There are as many trite sayings about time -- time heals all wounds, only time will tell, time is money, yadda yadda yadda -- as there are days in a year. But there's nothing trite about the multicultural exhibit "Telling Time: To Everything There Is a Season," which takes a somber, compelling look at the universal concept through the focused lens of Jewish customs. Arranged by the seasons of the year and the various life cycles, "Telling Time" presents Jewish artifacts and artwork from the ancient and sacred to the modern and secular, providing a comprehensive (if not fully cohesive) exploration of how time is understood and honored in Judaism.
Authors who would like to read should sign up at 6:45 p.m.
"Telling Time" will be on view through May 2002 at the Judah L. Magnes Museum, 2911 Russell (at Pine), Berkeley
Suggested donation is $5
It's an ambitious undertaking for the Judah L. Magnes Museum, incorporating 250 objects from its permanent collection displayed on a rotating basis, among them 18th-century amulets from the Middle East and North Africa, a ceremonial Torah ark from an Indian synagogue, and a charred Israeli flag rescued from last year's arson attack on a Sacramento synagogue. The show takes a more contemporary stance with local funny girl Sara Felder's irreverent June Bride, a video about planning her Jewish lesbian wedding, and the documentary Jews and Buddhism: Belief Amended, Faith Revealed, an in-depth look at the striking similarities between the two religions. Through rare footage of the Dalai Lama and interviews with local religious leaders (such as Rabbi Alan Lew, Sylvia Boorstein, and Jack Kornfeld), the doc reveals that a large group of American Jews, most famously Allen Ginsberg, incorporated Buddhist philosophies into their spiritual practices. Too bad its narrator is shiksa extraordinaire Sharon Stone (well, she's married to a Jew).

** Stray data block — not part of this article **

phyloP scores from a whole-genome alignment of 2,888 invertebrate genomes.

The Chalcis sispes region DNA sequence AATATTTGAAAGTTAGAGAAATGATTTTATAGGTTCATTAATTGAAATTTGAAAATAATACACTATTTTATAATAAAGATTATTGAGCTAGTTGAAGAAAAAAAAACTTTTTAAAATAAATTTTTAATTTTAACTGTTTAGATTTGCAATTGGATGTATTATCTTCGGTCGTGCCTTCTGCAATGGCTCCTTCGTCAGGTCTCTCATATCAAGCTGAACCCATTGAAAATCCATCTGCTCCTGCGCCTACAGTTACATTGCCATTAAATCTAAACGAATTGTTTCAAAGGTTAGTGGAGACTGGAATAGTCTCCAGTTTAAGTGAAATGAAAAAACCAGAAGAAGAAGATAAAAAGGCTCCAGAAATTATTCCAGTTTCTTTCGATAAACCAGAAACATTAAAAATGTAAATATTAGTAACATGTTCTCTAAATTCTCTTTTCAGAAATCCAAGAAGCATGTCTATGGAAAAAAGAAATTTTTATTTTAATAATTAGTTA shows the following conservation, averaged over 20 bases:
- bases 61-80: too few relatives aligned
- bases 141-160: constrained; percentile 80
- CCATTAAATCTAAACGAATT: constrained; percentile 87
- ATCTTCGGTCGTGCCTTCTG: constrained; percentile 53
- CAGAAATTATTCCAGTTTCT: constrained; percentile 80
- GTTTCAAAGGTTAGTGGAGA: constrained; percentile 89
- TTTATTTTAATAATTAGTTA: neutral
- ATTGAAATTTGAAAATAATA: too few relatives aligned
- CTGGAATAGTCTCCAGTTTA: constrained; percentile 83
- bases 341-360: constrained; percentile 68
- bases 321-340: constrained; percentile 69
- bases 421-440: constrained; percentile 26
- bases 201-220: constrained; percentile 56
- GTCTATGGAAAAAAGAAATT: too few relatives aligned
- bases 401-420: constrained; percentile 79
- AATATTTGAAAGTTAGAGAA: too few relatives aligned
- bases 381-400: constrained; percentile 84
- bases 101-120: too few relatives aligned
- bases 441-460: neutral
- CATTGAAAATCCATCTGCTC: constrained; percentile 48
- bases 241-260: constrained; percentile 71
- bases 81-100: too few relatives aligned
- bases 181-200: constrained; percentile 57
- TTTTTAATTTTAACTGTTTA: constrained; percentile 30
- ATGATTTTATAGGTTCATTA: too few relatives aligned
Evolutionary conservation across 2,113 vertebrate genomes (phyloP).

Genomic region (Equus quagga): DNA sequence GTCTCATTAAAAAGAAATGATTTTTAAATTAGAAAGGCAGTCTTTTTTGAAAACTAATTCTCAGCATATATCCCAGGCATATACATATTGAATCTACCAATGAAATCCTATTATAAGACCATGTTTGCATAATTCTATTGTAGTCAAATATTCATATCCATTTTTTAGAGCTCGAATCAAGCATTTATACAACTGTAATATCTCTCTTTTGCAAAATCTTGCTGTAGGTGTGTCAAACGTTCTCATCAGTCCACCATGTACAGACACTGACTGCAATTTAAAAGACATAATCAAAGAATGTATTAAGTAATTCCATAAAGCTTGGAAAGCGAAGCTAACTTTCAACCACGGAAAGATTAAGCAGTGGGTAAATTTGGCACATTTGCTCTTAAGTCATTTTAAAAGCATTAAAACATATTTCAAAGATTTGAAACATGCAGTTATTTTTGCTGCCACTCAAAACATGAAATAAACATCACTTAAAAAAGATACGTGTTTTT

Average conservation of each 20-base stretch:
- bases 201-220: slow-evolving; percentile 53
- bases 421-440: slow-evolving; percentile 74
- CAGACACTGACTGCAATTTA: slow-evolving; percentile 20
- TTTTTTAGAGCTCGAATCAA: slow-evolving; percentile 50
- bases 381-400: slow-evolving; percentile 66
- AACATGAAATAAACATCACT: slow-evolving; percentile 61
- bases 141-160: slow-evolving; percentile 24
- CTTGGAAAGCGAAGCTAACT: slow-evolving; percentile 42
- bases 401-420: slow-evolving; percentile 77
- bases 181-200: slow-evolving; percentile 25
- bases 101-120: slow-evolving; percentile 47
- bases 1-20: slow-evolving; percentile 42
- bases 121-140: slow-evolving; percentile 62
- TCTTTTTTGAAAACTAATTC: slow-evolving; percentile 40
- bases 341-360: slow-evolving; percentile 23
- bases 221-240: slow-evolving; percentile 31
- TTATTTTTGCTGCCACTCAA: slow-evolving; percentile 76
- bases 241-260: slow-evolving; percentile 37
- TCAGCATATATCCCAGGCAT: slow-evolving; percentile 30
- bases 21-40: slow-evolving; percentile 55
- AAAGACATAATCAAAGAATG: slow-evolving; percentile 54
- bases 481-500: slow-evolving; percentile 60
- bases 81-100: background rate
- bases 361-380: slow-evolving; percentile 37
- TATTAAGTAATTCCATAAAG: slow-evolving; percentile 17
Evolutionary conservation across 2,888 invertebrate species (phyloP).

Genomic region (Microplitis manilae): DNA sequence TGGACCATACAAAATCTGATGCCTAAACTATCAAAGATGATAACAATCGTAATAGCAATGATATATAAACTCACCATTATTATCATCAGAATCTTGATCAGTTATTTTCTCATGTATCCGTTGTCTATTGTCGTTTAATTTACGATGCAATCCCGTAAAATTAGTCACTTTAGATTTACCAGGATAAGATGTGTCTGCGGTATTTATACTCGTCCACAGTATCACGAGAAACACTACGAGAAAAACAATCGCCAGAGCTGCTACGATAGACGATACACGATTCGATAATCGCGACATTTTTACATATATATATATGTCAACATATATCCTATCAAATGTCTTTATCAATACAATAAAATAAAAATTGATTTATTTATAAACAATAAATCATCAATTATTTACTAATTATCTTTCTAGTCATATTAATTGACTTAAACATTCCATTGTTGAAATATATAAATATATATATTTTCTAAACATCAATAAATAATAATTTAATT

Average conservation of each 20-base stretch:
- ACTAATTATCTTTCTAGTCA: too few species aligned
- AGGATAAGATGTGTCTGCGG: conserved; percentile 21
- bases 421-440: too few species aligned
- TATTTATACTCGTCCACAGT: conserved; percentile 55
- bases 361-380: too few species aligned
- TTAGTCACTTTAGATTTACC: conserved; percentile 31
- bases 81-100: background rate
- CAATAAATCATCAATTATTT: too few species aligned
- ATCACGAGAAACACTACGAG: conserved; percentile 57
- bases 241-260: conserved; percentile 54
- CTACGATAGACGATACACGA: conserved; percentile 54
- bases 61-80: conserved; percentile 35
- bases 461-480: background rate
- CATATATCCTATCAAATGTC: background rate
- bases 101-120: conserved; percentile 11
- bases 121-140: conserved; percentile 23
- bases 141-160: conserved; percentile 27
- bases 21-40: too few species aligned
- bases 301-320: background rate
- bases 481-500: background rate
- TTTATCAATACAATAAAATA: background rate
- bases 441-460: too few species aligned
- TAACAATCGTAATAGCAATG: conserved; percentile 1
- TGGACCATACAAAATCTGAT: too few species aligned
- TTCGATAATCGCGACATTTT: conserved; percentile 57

The going misconception about the exhibit (and the museum, for that matter) is that only Jews can relate. But Sheila Braufman, its coordinator, is quick to point out the show's concentration on the ways various cultures transmit their rituals and rites of passage from generation to generation, citing the wall panels that celebrate the Chinese New Year, Kwanzaa, and the Mexican Day of Dead as examples. When looking at "birth as a life cycle, we had someone from the Chinese community [provide] another perspective so that audiences could see how other cultures also deal with traditions," she explains. The same is true of the museum's "Tuesday Talks" reading series. Initially it may be hard to see what a Jamaican poet has in common with a Jewish author, but the "Poetry Through Time II" reading highlights the similarities in their human experience. The event showcases (among others) Bay Area poets such as Opal Palmer Adisa, a Jamaican-born writer whose work offers a more realistic look at Caribbean life than what you'll see on those "Come to Jamaica" commercials, and Phyllis Koestenbaum, a prolific writer whose collection of prose poems, Doris Day and Kitschy Melodies, is soon to hit the shelves. Mazel tov.
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